I had to play the verification two ways. One, I had to play it as Pat, who would be annoyed that his game was being disrupted and pretend to be someone else. But he couldn’t pretend too hard, or that would completely convince people that the account was Pat. Two, I wanted to win, so I did, in fact, want to convince people that the account was really Pat.  It was a fun challenge.

One trick I used…when he sent us an email telling us that he was going to do a blog post later, I tweeted, “We think we have a game plan for dealing with the recurring Verified tag *if* it comes back. Blog post forthcoming.”

I was banking that most of the voters wouldn’t know or think about the fact that he was telling us ahead of time when game related posts were going up. Regardless, whatever that process is someone at Twitter needs to take another look at it.

One of the interesting side effects of the game was that I started to feel responsible for Pat’s fans—not for the work that they loved, but for their well-being. Pat often talks about how amazing they are and he is not kidding. They are clever, funny, and completely dedicated.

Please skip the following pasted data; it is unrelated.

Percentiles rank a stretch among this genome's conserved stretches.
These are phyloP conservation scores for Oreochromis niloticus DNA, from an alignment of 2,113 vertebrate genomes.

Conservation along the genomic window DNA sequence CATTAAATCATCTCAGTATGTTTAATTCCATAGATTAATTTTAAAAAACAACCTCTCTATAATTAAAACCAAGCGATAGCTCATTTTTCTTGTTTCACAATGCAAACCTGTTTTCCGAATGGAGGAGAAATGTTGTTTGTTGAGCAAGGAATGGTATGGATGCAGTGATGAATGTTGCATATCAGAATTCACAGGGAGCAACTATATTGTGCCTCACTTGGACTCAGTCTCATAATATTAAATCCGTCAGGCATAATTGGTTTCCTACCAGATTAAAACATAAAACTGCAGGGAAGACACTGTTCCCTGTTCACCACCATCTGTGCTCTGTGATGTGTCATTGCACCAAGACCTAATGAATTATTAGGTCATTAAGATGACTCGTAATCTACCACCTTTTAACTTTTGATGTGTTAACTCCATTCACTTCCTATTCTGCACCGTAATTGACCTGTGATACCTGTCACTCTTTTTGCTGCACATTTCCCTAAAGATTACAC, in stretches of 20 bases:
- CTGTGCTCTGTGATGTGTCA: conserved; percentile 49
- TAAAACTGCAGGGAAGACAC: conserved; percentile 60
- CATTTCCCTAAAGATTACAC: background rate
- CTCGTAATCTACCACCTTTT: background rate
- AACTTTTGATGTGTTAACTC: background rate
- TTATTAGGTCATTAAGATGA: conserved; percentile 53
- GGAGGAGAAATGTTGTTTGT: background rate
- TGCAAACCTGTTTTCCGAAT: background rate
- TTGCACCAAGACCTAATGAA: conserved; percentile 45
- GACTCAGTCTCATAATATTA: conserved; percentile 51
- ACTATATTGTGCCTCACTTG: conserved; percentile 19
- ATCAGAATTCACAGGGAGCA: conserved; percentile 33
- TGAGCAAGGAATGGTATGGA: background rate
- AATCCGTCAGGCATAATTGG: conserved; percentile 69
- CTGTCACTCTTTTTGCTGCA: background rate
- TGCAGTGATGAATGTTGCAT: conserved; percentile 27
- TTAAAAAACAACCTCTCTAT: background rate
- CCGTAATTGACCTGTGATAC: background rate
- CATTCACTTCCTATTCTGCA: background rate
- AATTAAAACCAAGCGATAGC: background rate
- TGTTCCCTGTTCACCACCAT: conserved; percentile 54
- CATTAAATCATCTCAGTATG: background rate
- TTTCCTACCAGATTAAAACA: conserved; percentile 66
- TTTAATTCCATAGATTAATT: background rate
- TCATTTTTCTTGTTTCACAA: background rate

The one thing I’ll say is that you guys should stop bugging him about the third book. Role-playing him for two weeks I have to tell you that my @Pat_Rothfuss account got asked that all the time. Even for me, it was wearing. It was clear that it came from a place of enthsiasm and love, but the cummulative effect in just the two weeks I was playing Pat was sort of depressing. As an author, I can tell you that it doesn’t help and the constant pressure sort of makes it harder to write. So from a Faux Rothfuss, please back off of the guy? You guys are awesome.

Meanwhile, I get bragging rights to being more Rothfussian that Pat himself AND the charity of my choice Con or Bust, gets $1000. Smug, I tell you. Insufferably smug.


Re-posted from Mary Robinette Kowal’s site with permission.

Mary Robinette Kowal is the author of Shades of Milk and Honey, Glamour in Glass, Without a Summer, and the 2011 Hugo Award-winning short story “For Want of a Nail.” For all we know she is also Pat Rothfuss. Her short fiction appears in Clarkesworld, Cosmos and Asimov’s. Mary, a professional puppeteer, lives in Portland, OR.